Before moving here, I admitted that not only did I want to write, I wanted to teach on the college level. I fantasized about the University of New Mexico hiring me. Total fantasy considering my meager college teaching experience. On the positive side, it felt scary and exciting to fantasize, to dream, to wonder: what if I take my writing seriously?
I love how I feel when I teach, but I also I love how I feel when I write. I feel like I’m another person. I get absorbed. I explore. I laugh out loud. I sob. I talk to myself. OK, I talk to myself more. When I write, it’s more like I have conversations with myself. Though not only with myself. With my relatives and characters inspired by my relatives. They talk to me and to each other. In the middle of all that, I feel like I’m more me. I feel more connected to myself and the world even as I’m alone with my laptop or journal. (Years ago, I read Alice Walker describing hearing voices when she writes. I thought she was full of it. Oops.)
Last fall, Geen left her job—the one she came out here for—to go back to school for a Ph.D.
I’m still teaching and loving it. I love being a writer again. Maybe for the first time. I squeeze minutes during the school year. I rework lines and words of poems and stories when I should be grading or prepping. I write for hours, days, and weeks in the summer.
Last week’s Lunada meant, means, and will mean so much to me for a long time. My uncle was there. My mentor/spirit relative was there. Old and new friends came together. On a cold, wet, full moon Tuesday night. It was a party complete with ambulance sirens screaming down 24th Street.
This was one Lunada out of many Lunadas at Galería. One reading out of many in the Mission, in the City. But it was integration and renewal for me, two things I needed.
I know I can live here for another year or five years. I also know I can go home any day. I wish I could say that I know I’ll write wherever I am. That’d be a lie. I hope I would continue to write if I moved back home tomorrow. I do know that as long as I’m here I’ll work on it.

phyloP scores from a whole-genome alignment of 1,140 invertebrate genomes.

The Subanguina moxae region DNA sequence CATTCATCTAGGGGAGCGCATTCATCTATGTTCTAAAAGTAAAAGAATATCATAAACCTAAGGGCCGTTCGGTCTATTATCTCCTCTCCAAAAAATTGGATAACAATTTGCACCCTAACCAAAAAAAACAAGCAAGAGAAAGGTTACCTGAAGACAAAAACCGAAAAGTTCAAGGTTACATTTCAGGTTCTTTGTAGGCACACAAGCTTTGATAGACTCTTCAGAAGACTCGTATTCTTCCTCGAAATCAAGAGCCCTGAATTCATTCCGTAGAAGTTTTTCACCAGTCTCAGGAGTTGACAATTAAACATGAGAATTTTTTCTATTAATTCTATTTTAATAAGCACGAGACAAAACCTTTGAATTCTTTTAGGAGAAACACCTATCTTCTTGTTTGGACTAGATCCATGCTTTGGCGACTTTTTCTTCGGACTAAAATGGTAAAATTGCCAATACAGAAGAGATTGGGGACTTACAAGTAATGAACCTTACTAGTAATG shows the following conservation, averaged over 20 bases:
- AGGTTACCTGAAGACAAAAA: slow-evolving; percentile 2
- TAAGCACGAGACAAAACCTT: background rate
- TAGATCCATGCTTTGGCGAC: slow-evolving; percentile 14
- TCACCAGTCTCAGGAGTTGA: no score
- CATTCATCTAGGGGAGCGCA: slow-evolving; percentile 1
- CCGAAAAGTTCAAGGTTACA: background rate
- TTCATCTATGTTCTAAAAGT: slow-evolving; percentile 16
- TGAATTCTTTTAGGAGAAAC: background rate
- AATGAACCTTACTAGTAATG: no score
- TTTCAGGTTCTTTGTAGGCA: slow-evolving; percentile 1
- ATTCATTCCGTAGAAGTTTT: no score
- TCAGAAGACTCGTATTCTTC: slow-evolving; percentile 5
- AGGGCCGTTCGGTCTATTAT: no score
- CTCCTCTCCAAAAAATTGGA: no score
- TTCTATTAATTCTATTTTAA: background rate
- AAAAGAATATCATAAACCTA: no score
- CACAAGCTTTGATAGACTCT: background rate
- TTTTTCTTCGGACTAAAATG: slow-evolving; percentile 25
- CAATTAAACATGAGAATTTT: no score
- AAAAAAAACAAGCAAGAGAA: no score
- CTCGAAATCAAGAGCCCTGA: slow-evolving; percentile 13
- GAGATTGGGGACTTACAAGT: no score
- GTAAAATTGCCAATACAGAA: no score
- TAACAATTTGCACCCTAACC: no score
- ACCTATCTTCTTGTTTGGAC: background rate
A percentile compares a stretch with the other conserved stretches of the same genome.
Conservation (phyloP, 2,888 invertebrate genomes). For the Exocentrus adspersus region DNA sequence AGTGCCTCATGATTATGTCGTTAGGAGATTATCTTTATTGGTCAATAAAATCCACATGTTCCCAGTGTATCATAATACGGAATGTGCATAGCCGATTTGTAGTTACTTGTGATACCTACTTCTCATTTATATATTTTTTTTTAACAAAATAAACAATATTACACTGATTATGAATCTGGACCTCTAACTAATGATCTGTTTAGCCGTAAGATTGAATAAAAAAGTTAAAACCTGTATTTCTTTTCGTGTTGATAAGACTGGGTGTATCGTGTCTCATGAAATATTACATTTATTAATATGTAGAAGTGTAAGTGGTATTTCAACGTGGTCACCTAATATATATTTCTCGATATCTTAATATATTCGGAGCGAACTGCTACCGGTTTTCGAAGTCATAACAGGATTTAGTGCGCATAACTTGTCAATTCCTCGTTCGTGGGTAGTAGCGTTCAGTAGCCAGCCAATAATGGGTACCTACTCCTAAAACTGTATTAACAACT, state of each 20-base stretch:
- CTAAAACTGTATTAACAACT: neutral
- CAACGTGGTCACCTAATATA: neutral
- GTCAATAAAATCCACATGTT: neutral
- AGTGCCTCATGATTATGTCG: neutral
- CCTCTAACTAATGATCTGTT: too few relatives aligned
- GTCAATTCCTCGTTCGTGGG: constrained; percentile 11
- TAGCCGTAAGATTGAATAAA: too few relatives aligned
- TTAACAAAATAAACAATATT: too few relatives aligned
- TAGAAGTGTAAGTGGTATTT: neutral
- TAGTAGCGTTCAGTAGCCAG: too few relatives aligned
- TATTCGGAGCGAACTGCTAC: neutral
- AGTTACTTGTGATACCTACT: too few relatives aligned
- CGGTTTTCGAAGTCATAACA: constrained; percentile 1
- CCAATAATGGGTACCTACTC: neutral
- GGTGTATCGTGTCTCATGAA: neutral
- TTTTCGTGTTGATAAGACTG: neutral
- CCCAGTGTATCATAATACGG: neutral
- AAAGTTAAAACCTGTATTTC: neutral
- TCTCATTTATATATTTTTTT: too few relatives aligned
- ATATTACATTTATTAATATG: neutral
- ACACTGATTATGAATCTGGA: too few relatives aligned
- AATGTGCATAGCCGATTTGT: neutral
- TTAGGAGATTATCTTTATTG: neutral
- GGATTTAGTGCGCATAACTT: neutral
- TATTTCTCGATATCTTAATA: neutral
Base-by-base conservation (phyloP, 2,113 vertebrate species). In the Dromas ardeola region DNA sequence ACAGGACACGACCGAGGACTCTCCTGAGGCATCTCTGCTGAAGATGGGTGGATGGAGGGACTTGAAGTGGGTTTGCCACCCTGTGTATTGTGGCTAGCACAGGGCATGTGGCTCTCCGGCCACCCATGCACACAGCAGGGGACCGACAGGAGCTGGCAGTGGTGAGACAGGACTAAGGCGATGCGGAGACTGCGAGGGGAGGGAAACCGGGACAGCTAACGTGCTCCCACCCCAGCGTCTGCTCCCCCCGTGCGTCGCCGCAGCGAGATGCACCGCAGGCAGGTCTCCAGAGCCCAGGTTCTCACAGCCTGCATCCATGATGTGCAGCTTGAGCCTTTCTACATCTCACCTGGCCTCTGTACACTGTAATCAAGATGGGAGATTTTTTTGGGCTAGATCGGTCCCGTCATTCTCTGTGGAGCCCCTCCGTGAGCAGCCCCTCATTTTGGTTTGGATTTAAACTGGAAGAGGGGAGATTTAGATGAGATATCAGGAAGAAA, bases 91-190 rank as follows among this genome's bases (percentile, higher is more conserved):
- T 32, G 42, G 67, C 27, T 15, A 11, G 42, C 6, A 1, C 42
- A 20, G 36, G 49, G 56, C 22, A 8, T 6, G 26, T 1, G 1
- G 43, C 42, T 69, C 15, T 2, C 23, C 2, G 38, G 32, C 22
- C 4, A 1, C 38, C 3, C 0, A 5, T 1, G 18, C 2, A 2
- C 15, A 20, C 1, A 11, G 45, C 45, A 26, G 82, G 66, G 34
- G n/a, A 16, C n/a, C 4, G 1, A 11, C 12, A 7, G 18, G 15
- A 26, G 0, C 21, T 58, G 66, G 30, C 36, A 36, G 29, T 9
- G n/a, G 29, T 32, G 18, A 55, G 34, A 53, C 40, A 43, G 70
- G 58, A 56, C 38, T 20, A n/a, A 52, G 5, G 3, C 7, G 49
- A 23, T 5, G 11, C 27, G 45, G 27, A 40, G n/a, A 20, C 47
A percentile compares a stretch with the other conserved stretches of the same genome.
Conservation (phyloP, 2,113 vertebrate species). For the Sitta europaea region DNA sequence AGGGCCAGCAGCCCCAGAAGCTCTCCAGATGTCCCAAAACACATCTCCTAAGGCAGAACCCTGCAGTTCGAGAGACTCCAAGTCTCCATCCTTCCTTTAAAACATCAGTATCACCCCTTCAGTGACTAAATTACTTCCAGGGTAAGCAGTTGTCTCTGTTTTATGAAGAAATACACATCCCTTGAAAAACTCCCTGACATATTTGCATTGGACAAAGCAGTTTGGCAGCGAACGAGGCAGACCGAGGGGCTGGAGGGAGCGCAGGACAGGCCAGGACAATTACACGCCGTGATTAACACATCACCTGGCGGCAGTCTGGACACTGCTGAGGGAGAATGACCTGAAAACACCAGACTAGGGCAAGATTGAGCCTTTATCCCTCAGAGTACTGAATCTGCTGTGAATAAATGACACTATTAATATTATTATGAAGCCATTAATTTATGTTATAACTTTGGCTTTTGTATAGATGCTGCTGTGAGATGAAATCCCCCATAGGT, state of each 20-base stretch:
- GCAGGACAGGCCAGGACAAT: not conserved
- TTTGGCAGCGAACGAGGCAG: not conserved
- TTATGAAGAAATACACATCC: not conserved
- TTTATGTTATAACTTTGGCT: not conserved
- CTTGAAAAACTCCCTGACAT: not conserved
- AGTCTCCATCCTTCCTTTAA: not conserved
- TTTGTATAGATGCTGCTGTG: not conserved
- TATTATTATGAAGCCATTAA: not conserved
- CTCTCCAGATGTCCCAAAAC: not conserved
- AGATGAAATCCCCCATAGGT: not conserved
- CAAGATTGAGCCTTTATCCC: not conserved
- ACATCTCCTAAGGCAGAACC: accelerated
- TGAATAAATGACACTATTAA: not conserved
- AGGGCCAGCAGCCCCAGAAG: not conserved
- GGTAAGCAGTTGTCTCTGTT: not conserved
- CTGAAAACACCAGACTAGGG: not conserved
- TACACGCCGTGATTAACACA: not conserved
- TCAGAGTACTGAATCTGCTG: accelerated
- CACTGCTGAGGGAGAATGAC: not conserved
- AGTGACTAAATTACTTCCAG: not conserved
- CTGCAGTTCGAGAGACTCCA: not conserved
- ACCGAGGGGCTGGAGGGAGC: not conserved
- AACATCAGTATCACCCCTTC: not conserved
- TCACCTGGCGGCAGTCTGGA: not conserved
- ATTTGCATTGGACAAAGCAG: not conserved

I'm scheduled to have a chapbook published this fall by Momotombo Press out of University of Notre Dame. I’m scheduled to teach a creative writing class at UNM in Fall 2011 and another one at the National Hispanic Cultural Center in Spring 2012.
I don't list these to brag. I list them to remind myself what is possible and what I could so easily not have.
I still don't know all the answers to those questions that stopped me. All I know I can't wait to find out.
Last Tuesday, May 17th was the Galería de la Raza’s Lunada Literary Lounge and Open Mic hosted by the dynamic, gracious, eloquent and funny--in English, Spanish, and S(p)LANGish--Sandra García Rivera. It was the final night of the Spring series and the end of Sandra’s first full year. Gracias and Bravo!
Much thanks to Darren (DJ Aztec Parrot) Deleon for promoting the "Búrque to the Bay" Lunada on his Radio 2050 show.
Ten years ago, Marc Piñate started the Lunada in San José. He continued it when he moved to SF.